Mandela: Long Walk to Freedom Parent Guide
"Mandela: Long Walk to Freedom" is a powerful obituary.
Parent Movie Review
My local screening of Mandela: Long Walk to Freedom opened with a moment of silence. It seemed fitting as Nelson Mandela died only hours earlier (on December 5, 2013).
The movie begins in the rural village where Mandela was born and depicts the traditional ceremony inducting him into manhood. Shortly afterwards he leaves home to face the broader world. Trained as a lawyer, he defends his clients in a judicial system whose outcomes are tilted towards the interests of the white South Africans who have created an apartheid state. But increasingly he senses a brewing unrest among his fellow black South Africans who demand the power to control their own lives.
However power can be dangerous, no matter who holds it. In the hands of the South African prison guards, power becomes a catalyst for yelling, bullying and demeaning acts including forcing the prisoners to strip down and stand in the rain. When wielded by the white South African electorate, it perpetuates a system of continual economic and political marginalization of most of the country’s citizens. And in the hands of the angry black majority, it unleashes acts of retaliation, riots, demonstrations and bombings.
When members of the anti-apartheid African National Congress approach Nelson Mandela (Idris Elba) he initially hesitates to join their ranks. He has a new wife, Evelyn, (Terry Pheto), and a young family. But the lure of the political movement eventually draws him in, pulling him farther and farther away from his family. After he is involved in an adulterous relationship, his wife Evelyn leaves with their children. Then, only a short time later, he meets and marries Winnie Madikisela (Naomie Harris).
Based on Mandela’s autobiography, the film is over two hours long. It covers seven decades from his childhood to his inauguration as South Africa’s first black President. For the most part the movie paces well with strong performances from Elba, Harris and others. It highlights events surrounding the forced segregation of apartheid and the escalating violence that lead to Mandela’s arrest and 27 years of imprisonment on Robben Island and in other prisons.
Patience and unrelenting resolve prove to be Mandela’s greatest traits as he evolves from protester to militant subversive and then to peace promoter. But his life is not without its dark moments. While the film portrays some of the terrorist acts committed by the ANC, including bombings, riots, and dousing people in gasoline before setting them on fire, it neglects to address several other aspects of the anti-apartheid struggle and the organization’s communist ties. In later years, it is Winnie who is portrayed as the aggressive and embittered attacker spurred on the violent acts, while time appears to have tempered Mandela’s approach. Instead of fighting, he is canny, if not elusive, in his negotiations with members of F.W. de Klerk’s government. In the film, it is his strong moral resolve that eventually changes a nation—but at a huge personal cost to the imprisoned man who is unable to raise his children, maintain his marriage or even attend the funerals of his mother and son.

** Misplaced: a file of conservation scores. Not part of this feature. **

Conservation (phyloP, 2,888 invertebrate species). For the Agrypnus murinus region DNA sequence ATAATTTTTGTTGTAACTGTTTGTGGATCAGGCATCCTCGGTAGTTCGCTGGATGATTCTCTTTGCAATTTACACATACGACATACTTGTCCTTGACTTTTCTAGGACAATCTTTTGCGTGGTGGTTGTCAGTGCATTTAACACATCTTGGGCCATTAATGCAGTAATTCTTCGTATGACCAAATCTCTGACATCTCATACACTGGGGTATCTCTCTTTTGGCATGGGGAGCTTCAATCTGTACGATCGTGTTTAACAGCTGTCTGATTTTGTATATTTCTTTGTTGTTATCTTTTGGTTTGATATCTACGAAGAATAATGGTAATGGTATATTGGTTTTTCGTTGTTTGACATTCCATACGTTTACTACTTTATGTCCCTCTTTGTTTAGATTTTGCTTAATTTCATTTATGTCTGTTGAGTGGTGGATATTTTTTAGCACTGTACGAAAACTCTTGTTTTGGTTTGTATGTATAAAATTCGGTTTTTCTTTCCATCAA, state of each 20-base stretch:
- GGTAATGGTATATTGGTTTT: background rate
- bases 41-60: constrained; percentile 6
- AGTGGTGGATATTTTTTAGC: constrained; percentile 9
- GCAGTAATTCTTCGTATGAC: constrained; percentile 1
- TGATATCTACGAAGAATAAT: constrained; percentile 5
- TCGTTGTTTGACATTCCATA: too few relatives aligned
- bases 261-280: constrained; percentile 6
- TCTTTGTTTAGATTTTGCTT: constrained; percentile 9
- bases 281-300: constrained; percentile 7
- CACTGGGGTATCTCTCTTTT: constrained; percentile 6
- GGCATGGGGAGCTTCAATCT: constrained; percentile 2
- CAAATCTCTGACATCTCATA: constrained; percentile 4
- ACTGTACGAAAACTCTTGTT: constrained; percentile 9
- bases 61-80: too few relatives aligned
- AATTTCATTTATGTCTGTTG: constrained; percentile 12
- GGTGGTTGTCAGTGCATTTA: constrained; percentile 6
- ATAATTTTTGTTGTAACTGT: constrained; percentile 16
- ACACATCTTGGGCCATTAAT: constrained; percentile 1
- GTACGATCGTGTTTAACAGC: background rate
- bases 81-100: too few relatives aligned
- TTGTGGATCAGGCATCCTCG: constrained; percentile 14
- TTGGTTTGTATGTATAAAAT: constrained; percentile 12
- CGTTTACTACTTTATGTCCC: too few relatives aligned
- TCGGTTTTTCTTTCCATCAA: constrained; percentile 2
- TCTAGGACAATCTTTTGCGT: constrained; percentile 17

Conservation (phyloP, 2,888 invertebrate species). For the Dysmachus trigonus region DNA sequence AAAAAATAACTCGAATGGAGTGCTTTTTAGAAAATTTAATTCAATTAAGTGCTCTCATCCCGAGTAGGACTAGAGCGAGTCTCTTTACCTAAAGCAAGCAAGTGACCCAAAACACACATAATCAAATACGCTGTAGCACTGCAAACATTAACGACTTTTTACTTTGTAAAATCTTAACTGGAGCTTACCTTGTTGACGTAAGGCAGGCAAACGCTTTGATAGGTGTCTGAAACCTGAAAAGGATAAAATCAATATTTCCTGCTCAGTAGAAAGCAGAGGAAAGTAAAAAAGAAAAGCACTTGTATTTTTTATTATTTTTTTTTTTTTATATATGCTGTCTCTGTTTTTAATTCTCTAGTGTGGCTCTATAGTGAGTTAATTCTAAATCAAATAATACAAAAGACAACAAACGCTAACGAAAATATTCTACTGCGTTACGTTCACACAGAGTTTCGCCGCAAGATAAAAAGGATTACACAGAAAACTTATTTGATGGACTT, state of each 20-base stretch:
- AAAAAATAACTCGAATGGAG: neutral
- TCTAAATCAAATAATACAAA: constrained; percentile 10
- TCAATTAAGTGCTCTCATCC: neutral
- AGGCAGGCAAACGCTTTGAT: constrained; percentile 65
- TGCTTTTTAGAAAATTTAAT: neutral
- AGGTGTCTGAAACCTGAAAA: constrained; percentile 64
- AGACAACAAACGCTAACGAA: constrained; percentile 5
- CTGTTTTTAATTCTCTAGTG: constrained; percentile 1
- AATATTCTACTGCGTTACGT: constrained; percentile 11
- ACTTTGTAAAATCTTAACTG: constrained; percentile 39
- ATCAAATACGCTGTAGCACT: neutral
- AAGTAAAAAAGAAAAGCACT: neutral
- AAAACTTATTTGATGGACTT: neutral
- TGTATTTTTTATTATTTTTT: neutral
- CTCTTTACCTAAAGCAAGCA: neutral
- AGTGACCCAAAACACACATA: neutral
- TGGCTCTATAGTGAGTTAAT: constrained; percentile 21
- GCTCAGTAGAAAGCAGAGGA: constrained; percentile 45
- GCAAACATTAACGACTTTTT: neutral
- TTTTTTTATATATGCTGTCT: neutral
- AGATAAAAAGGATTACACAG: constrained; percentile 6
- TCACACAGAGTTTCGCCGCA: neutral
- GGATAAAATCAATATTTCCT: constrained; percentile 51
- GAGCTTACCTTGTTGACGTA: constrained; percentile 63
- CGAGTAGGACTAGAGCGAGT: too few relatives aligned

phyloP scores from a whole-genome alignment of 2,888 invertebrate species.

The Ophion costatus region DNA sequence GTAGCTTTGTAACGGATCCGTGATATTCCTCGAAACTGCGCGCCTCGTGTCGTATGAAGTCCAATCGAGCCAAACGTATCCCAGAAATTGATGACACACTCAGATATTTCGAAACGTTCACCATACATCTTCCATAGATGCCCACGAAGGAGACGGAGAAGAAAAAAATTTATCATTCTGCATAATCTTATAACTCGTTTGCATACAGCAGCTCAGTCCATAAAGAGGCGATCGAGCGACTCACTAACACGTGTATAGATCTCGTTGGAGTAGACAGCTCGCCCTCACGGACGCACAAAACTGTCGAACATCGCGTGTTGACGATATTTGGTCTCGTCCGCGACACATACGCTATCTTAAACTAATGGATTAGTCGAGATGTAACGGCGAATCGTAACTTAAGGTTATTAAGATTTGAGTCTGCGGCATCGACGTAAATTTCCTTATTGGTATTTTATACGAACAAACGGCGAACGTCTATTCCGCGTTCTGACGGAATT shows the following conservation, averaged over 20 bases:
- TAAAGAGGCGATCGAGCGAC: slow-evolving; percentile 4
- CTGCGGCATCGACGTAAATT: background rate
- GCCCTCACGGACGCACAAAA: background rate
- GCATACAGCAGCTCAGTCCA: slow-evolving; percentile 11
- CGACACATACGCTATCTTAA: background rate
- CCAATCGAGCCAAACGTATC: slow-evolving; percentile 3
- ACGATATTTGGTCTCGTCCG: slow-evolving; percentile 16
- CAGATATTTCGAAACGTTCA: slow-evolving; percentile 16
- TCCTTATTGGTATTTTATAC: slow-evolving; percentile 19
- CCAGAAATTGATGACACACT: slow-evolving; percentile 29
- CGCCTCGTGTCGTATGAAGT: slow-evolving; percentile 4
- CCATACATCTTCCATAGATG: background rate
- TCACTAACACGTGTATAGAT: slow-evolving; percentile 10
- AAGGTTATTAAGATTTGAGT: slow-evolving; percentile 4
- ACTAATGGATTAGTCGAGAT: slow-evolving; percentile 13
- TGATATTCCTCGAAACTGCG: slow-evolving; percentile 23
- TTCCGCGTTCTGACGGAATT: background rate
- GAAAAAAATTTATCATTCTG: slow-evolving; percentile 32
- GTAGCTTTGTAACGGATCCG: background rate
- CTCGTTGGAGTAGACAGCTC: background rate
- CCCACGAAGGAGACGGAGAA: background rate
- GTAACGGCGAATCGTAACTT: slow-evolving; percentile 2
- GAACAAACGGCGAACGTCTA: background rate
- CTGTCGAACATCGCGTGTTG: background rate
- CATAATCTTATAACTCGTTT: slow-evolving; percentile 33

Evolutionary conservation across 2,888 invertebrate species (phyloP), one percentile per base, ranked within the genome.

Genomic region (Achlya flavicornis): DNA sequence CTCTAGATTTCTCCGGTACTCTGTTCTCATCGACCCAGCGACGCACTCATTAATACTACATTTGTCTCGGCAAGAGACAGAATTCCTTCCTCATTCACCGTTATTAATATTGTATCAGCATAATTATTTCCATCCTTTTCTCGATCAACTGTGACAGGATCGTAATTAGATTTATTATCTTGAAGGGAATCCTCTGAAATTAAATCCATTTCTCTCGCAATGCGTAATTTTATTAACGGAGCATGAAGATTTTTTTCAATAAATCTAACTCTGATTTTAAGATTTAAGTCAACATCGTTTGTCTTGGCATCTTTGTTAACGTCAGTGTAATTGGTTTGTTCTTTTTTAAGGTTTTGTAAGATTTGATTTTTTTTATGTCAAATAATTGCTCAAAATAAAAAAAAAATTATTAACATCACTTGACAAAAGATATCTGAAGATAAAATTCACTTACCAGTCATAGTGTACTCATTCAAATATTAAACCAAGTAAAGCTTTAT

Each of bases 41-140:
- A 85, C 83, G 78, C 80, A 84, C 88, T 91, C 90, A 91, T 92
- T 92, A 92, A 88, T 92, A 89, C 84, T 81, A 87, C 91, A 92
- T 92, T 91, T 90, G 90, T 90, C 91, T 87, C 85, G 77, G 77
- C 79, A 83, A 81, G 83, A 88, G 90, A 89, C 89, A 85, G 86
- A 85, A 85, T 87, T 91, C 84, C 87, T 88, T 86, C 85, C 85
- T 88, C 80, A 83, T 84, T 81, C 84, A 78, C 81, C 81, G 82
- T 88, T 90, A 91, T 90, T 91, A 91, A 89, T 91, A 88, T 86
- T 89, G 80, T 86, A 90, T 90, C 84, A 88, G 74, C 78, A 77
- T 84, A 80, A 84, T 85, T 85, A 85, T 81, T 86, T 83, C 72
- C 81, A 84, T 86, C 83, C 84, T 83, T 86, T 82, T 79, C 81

News footage and re-enactments fill in the details for those unfamiliar with the historical events. Although the story is based on facts, the scenes of riots, bombings, shootings and bloody attacks are too intense for most younger teens and children.
However Mandela: Long Walk to Freedom is a powerful obituary. And at his death, it is likely many North Americans will remember Mandela as the man who professed, “No one is born hating another person. People must learn to hate, and if they can learn to hate, they can be taught to love, for love comes more naturally to the human heart than its opposite.”Directed by Justin Chadwick. Starring Idris Elba, Naomie Harris, Robert Hobbs, Terry Pheto. Running time: 139 minutes. Theatrical release December 25, 2013. Updated May 26, 2020
Mandela: Long Walk to Freedom
Rating & Content Info
Why is Mandela: Long Walk to Freedom rated PG-13? Mandela: Long Walk to Freedom is rated PG-13 by the MPAA for some intense sequences of violence and disturbing images, sexual content and brief strong language.